Lister CS...Urgent advice needed........Emergency Stop

Hope to try cranking up my CS this weekend. I have overhauled the pump (totally seized...rack bent so it needed doing), and I have not
run it before.
Concern now is that it may be assembled wrong. Everything looked OK although some of the timing marks weren't where they were supposed to be. I think it is right, but just in case............
WHAT IS THE BEST WAY TO STOP A CS IN A RUNAWAY SITUATION????
Possibilities being considered:-
1 Use the exhaust valve lifter. (Can this be done?) 2 Half open the compression changeover. (Will this stop the engine?) 3 Loosen the injector pipe (Can I find the spanner without panicking?)
I really don't want to put my foot in the flywheel :)
Alan
PS. See how optimistic I can be...I actually believe it might just fire up :)
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If you think it is going to run away then better not start it in the first place.
The exhaust valve lifter is probably the best thing initially, then get the injector pipe off while it is running down, as sufficient fuel in the chamber may cause problems if the revs are high enough and fuel is still coming in at full throttle.
Did you check the assembly against the pictures on our (home) website?
Peter -- Peter A Forbes Prepair Ltd, Luton, UK snipped-for-privacy@easynet.co.uk http://www.prepair.co.uk
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On Fri, 08 Sep 2006 11:10:34 +0100, Prepair Ltd wrote:

He he, and only give it the minimum amout of fuel your can get away with. Mind I surprised how long an ancient and worn out (sadly) Honda ran on just it's float chamber of fuel the other day.
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On Fri, 08 Sep 2006 11:10:34 +0100, Prepair Ltd

Thanks Peter,
I can't find the assy pics on your website, but I have checked against the CAV manual. I think it is OK, but the timing marks on the rack and pinion seem a little different from the ones shown.
I will rotate the engine by hand a few times first and see that the pump doesn't pump in the stop position before I give it a go.
Regards
Alan
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There are two sets of stuff available, the better set for assembly is in the Articles section, look under 'Miscellaneous' or go straight to it:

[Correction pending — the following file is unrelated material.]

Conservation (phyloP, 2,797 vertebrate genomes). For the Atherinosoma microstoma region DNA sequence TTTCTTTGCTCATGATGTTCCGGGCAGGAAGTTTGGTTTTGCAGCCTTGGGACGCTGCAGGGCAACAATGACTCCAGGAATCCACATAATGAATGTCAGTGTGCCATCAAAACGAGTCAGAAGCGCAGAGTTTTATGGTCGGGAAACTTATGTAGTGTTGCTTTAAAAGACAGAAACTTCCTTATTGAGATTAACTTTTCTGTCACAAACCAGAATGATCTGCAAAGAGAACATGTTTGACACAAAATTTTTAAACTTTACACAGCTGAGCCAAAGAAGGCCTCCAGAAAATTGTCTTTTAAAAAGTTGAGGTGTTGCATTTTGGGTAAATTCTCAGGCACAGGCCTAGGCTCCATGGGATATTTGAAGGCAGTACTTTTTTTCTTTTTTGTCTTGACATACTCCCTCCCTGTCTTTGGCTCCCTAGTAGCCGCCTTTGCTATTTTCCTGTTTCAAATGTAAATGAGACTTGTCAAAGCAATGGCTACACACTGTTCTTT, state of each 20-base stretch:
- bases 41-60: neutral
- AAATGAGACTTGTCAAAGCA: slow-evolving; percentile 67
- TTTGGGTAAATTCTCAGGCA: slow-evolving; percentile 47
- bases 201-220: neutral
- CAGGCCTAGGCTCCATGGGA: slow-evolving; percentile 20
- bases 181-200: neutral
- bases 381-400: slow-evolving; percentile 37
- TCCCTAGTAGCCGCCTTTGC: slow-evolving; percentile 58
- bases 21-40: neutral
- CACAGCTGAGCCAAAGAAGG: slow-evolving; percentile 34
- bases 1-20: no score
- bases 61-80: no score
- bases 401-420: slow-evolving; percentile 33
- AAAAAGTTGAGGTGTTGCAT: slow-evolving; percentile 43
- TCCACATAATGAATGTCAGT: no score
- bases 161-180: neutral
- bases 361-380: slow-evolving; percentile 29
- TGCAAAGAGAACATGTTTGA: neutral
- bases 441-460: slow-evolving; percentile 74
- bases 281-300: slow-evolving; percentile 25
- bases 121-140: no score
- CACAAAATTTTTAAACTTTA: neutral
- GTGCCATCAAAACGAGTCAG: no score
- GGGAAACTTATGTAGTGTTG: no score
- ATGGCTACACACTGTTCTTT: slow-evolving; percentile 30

http://www.oldengine.org/members/diesel/Articles/diesel1.htm
Peter -- Peter A Forbes Prepair Ltd, Luton, UK snipped-for-privacy@easynet.co.uk http://www.prepair.co.uk
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On Fri, 08 Sep 2006 13:01:18 +0100, Prepair Ltd

Yep, that's the way I did it except my rack has two dots which I presume just show each side of the body when it is in the right position.
Many thanks
Alan
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Prepair Ltd wrote:

=====Good advice, Peter. I remember vividly a GM diesel which ran away, when disaster was averted by my quick-thinking apprentice who immediately covered the air-intake with his felt hat.
It nearly got sucked in, but luckily it was a proper felt Akubra and not one of those useless baseball caps (which by the way, I hate - I have had enough sun-cancers burnt off or cut out of the back of my neck, ears and surrounding territory).
JW =====
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Shutting off the fuel supply on a runaway engine will not stop it if the engine is worn and drawing engine oil past the piston rings into the combustion chamber. What will happen in this case if the engine is not stopped, will be that it will continue to run until it has no more oil, and then destroys itself!
Sure way to stop it is to plug the air intake, with something like a cricket ball, or discharge a CO2 extinguisher into the intake. Seems very peculiar that no one using this forum knew that information!